Yet The Third Party is not without weaknesses. The character of the General, for example, is naively written -- so vague he is reminiscent of old-movie detectives. In such a realistic script, the General is hardly adequate as the NDP strongman. His connection with military rule, which bore the brunt of discontent for many months after the revolution, is not drawn out. "My name was given me by my enemies as an acknowledgement of how powerful I am," he says in one episode. A better defined character would have made for a much more powerful drama. Nor does the General's lush appearance help. "But a character like that is very believable," Hilal says in his own defence. "Such people were the bedrock of the corrupt regime; they played a major part in killing demonstrators."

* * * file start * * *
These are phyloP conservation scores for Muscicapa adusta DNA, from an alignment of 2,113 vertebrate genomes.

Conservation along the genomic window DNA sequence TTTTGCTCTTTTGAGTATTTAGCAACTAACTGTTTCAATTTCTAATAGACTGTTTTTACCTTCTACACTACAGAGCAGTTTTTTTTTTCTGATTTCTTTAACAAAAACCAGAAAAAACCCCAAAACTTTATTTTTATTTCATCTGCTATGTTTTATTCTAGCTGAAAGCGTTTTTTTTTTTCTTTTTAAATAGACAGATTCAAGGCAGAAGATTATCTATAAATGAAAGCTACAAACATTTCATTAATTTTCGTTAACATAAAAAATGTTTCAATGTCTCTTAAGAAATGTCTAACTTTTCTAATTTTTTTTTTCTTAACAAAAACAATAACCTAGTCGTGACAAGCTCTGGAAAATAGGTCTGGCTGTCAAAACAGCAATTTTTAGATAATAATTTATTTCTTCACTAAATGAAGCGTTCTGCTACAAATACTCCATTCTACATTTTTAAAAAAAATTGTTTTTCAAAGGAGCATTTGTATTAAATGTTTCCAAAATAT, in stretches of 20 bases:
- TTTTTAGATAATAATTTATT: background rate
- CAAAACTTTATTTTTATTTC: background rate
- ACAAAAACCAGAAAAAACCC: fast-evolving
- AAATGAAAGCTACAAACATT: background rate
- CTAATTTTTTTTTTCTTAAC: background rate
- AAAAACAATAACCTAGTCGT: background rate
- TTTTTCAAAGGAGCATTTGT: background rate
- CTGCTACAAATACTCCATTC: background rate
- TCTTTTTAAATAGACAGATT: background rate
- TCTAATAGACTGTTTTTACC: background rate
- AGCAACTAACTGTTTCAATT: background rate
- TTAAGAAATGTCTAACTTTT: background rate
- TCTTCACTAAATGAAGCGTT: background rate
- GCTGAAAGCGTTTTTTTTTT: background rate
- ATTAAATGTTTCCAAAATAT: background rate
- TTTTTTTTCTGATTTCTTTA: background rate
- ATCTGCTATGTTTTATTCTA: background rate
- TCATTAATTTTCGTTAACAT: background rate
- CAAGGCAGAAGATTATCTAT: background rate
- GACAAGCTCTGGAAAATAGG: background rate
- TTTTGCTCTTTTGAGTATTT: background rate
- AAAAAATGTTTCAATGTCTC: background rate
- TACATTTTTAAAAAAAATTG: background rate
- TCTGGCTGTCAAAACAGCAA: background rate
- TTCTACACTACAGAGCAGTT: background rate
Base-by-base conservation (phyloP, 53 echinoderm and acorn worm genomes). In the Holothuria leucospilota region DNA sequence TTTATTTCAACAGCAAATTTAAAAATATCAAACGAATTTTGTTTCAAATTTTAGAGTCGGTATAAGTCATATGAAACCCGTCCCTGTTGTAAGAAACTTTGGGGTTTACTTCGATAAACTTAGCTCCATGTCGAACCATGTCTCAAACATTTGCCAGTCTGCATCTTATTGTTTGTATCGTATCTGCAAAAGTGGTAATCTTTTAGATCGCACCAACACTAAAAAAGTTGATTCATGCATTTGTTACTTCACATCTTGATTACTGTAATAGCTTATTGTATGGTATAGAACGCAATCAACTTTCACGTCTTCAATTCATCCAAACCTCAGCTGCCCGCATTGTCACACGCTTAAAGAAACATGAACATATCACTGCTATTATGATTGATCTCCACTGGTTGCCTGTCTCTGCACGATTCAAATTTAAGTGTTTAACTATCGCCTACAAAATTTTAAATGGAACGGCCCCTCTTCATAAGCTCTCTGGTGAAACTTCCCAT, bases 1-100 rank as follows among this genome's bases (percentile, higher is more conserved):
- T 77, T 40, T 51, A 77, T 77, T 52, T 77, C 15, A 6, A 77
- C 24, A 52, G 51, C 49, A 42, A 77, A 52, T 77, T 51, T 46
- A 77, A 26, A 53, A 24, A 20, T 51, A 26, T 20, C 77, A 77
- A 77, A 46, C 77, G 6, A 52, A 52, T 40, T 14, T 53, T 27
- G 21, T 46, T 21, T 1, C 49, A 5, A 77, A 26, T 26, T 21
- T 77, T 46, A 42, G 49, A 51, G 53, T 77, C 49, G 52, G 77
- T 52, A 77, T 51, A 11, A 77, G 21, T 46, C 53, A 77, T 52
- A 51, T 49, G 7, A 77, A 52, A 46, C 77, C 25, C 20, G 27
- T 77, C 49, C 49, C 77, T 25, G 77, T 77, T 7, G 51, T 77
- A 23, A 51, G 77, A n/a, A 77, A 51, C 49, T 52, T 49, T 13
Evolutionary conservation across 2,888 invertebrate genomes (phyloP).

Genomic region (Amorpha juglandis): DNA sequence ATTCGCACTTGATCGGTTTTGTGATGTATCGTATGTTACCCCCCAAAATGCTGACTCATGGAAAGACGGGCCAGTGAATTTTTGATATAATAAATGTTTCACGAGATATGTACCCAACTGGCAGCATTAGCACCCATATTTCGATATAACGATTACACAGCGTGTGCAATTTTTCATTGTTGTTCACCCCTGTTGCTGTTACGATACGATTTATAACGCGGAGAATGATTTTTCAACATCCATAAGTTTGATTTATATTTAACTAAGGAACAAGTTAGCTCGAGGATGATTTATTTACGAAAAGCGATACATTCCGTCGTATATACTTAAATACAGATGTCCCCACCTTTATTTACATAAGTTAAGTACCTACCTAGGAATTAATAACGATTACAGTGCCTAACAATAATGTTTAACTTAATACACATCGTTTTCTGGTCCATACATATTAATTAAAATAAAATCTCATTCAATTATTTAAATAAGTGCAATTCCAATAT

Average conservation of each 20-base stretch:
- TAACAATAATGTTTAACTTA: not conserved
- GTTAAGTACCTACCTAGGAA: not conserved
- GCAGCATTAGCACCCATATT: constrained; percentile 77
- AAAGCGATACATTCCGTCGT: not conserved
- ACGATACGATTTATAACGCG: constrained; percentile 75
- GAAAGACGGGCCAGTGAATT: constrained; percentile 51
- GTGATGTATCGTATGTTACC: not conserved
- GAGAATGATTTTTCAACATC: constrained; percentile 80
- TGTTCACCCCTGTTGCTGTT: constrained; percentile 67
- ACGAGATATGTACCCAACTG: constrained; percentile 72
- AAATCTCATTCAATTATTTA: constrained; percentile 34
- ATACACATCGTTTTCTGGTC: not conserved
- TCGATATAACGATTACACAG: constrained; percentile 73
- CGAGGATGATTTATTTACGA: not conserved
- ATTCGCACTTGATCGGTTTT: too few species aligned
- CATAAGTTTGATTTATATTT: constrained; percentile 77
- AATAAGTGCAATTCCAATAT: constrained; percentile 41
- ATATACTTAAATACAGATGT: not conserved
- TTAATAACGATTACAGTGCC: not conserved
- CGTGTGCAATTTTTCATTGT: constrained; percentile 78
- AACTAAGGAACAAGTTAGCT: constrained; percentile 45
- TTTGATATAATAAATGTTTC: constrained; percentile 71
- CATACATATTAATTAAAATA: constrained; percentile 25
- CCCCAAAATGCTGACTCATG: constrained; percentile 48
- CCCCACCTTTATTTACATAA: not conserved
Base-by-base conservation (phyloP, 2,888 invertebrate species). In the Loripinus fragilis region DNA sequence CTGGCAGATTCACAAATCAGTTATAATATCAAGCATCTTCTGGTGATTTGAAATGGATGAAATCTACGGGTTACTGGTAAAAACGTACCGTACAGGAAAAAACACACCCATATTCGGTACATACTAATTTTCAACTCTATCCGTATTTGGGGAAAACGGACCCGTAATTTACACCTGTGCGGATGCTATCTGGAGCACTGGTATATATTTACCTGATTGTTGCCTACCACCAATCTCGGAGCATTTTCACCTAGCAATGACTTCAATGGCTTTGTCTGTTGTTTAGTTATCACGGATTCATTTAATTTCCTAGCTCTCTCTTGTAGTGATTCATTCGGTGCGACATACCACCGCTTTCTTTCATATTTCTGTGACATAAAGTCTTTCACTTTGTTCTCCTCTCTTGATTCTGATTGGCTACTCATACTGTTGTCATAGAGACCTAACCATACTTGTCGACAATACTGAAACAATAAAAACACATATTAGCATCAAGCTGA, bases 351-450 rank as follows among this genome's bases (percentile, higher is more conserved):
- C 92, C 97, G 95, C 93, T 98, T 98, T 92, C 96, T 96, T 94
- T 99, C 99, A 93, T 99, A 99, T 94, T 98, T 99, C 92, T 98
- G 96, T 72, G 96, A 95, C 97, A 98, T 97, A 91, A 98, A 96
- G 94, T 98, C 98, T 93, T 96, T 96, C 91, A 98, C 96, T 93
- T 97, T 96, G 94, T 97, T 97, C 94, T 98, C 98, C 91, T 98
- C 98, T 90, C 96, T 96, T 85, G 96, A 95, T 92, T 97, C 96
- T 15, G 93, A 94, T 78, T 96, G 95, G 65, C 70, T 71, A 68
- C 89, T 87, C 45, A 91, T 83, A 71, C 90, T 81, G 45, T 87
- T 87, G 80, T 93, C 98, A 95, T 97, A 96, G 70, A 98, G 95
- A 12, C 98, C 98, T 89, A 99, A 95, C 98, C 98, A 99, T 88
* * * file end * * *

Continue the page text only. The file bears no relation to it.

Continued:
By the end of the serial the three friends are saying no to orders. They feel the need to lead an honourable life and end their criminal career -- so much so that one of them shoots the General dead -- a symbol of the end of military rule. But it is not so much the revolution as the characters that the audience is led to sympathise with. The events of the revolution are there as a backdrop, with the light involvement of some secondary characters such as Amina (Amina Khalil), an ambitious journalist who falls in love with Dibo after she meets him in the downtown bar where he works. This love story is the turning point in Dibo's life, as it leads him to decide to give up his criminal career and start a new life with Amina. "I did not want to involve the main characters more in the events of the revolution, because I did not want the trio to appear as heroes," Hilal explains. So be it.